Through his use of characters, plot, and language, Dickens created an artistic power to compel readers to feel certain emotions. For this reason, critics refer to this creative power as ‘Dickensian.’ When describing a character, author or characterise with cunning detail that we feel but cannot define.

These forces are recognised in literature when discussing a particular book or author using terms such as “gritty” or “heartwarming”. Without these intangible qualities, timeless stories, such as A Christmas Carol or Oliver Twist, would lose much of their impact.

Charles Dickens: Dickens’s Legacy

Charles Dickens is one of the most celebrated novelists of the Victorian era. His works have been adapted for stage and screen, and his stories are still beloved by readers worldwide. Dickens was a master of creating vivid characters and telling tales of social injustice and personal struggle. Dickens’s novels are still popular today, and his legacy continues to inspire new generations of writers and storytellers. He is also credited with helping to promote literacy and education for all.

Charles Dickens’s novels offer a vivid picture of life in that time period, and his characters are some of the most memorable in all literature. If you’re interested in learning more about Dickens and his work, we highly recommend starting with one of his most famous novels, Oliver Twist.

Charles Dickens is the most famous Dickensian author and continues to be a source of inspiration to other authors. Throughout his lifetime, Dickens wrote 14 novels and several short stories, essays, non-fiction, poetry and travel narratives. Though he is most famously known for Oliver Twist and A Christmas Carol, many people read Dickens’s works but few are aware of just how prolific a writer he was.

Though there is no singular opinion on what makes Dickens great or how he compares to other great authors, readers have agreed on one thing: they enjoy reading The Man Who Lived Once or Hard Times because they find them easy to relate to. These works expose societal problems in a realistic manner while simultaneously inspiring readers with their strong characters and compelling plotlines. Ultimately, these works will live long after any reader has passed on to the next world.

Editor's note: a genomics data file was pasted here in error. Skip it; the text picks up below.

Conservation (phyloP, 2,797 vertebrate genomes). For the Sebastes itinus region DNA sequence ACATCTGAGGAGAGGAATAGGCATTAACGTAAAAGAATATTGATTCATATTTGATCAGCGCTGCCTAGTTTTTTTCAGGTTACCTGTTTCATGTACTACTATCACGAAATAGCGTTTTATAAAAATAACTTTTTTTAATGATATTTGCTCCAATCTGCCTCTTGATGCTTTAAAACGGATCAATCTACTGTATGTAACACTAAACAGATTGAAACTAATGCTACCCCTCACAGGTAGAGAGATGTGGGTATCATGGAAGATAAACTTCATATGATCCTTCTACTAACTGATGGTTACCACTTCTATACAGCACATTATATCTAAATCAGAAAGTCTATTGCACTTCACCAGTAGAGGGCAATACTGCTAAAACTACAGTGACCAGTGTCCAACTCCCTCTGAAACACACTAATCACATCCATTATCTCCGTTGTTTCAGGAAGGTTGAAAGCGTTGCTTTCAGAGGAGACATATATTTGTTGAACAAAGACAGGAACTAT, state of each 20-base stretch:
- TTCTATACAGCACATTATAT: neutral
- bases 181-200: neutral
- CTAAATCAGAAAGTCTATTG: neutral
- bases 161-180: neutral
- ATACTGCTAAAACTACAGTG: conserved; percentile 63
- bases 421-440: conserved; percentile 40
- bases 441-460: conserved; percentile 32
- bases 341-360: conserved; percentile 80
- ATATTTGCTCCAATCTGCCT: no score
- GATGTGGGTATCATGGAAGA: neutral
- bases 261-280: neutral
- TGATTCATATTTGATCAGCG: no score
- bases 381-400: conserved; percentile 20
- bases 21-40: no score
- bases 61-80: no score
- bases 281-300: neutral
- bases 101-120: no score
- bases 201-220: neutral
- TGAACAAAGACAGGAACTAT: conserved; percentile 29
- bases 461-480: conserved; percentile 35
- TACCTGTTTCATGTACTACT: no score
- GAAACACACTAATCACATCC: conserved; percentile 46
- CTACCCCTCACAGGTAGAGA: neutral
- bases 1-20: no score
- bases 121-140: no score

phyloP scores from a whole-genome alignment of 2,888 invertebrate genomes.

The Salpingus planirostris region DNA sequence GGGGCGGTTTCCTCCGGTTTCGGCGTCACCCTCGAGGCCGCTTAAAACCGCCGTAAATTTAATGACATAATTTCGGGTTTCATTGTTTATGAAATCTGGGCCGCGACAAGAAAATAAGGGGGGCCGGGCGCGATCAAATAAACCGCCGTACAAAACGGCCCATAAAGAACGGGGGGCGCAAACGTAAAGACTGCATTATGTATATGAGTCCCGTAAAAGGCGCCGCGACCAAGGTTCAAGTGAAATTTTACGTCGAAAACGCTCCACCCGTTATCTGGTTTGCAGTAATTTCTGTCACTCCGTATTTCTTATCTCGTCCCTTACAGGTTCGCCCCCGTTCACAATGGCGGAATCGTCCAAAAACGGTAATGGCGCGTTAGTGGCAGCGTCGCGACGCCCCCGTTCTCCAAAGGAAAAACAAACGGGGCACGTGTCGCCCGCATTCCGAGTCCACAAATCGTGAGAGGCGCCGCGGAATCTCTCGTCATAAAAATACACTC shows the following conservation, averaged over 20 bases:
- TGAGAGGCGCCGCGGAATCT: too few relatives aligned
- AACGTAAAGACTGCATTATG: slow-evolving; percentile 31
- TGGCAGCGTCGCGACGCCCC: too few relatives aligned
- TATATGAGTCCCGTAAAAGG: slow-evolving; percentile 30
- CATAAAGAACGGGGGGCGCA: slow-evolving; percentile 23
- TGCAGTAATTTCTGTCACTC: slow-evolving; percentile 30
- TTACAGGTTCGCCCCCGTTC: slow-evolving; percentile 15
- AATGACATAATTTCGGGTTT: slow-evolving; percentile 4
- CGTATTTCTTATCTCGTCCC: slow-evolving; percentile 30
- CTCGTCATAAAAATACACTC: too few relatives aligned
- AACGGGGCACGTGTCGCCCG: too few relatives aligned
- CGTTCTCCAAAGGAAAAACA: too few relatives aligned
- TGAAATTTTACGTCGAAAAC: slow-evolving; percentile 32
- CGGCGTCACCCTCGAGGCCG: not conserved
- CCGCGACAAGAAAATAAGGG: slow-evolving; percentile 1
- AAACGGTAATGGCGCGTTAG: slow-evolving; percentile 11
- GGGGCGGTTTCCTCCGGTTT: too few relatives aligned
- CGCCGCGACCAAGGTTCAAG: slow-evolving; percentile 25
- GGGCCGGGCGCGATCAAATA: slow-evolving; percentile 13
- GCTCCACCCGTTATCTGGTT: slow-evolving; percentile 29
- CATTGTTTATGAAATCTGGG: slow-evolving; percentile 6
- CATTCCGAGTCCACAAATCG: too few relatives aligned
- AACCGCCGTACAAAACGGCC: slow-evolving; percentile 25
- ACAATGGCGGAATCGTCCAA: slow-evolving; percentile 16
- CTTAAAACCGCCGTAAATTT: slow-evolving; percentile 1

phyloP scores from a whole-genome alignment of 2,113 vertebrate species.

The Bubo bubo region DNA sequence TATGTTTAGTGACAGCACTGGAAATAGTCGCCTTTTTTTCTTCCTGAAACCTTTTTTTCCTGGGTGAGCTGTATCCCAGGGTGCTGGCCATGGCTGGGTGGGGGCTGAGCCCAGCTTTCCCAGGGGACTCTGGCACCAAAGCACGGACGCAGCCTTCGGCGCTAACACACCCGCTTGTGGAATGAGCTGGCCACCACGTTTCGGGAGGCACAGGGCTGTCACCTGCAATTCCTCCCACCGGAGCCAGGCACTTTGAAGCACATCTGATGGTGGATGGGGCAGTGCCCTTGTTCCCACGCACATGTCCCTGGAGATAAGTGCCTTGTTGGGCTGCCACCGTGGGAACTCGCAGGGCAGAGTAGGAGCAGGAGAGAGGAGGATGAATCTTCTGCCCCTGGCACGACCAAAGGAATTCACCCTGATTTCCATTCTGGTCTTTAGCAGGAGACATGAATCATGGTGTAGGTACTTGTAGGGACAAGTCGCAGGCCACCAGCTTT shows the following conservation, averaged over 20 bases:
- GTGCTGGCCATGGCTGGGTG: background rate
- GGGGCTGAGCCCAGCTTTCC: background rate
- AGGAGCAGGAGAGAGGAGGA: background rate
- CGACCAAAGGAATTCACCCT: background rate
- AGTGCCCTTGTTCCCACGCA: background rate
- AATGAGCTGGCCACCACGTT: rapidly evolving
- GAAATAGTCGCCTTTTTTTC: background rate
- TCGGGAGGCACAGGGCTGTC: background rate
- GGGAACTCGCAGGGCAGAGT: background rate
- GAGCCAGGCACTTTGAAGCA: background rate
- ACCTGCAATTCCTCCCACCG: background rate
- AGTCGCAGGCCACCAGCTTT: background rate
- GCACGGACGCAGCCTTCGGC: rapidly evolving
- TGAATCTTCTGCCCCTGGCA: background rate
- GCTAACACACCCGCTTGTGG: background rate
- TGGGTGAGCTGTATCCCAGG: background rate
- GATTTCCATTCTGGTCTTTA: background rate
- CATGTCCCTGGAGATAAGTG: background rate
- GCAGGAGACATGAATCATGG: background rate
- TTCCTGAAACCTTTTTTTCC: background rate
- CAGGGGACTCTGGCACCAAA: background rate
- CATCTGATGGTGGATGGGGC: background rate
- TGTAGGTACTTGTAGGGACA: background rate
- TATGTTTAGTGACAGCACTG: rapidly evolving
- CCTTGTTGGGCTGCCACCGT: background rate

Charles Dickens: His Death

In 1870 Charles Dickens died at 65 after leaving humanity with this enormous legacy of literary treasures. He died due to an acute brain crisis and was buried in the cemetery of Westminster Abbey. Since he died, other authors have penned works inspired by his life story, from novels to movies to plays.

Charles Dickens: Best Quotes

As we come to the end of Dickens’ life story, it seems only right that we end on some of Dickens’ best quotes and insights to carry with you into the future.

  1. “It was the best of times, it was the worst of times.” – From “A Tale of Two Cities” This famous opening line captures the contrasting nature of the era in which the novel is set.
  2. “Please, sir, I want some more.” – From “Oliver Twist” This line is spoken by the orphan Oliver Twist when he asks for more gruel, symbolizing his desperate situation and the novel’s themes of poverty and injustice.
  3. “A loving heart is the truest wisdom.” – From “David Copperfield” Dickens often emphasized the importance of compassion and kindness in his works.
  4. “No one is useless in this world who lightens the burdens of another.” – From “Our Mutual Friend” Dickens highlighted the value of helping others and making the world a better place.
  5. “Reflect upon your present blessings, of which every man has plenty; not on your past misfortunes, of which all men have some.” – From “A Christmas Carol” This quote is a reminder to focus on gratitude and the potential for positive change.
  6. “Have a heart that never hardens, and a temper that never tires, and a touch that never hurts.” – From “Great Expectations” Dickens encouraged emotional resilience and empathy in his characters and readers.

These quotes reflect Dickens’ timeless themes of social justice, compassion, and the human spirit, making his works enduring classics in literature.

Leave a Reply

Your email address will not be published. Required fields are marked *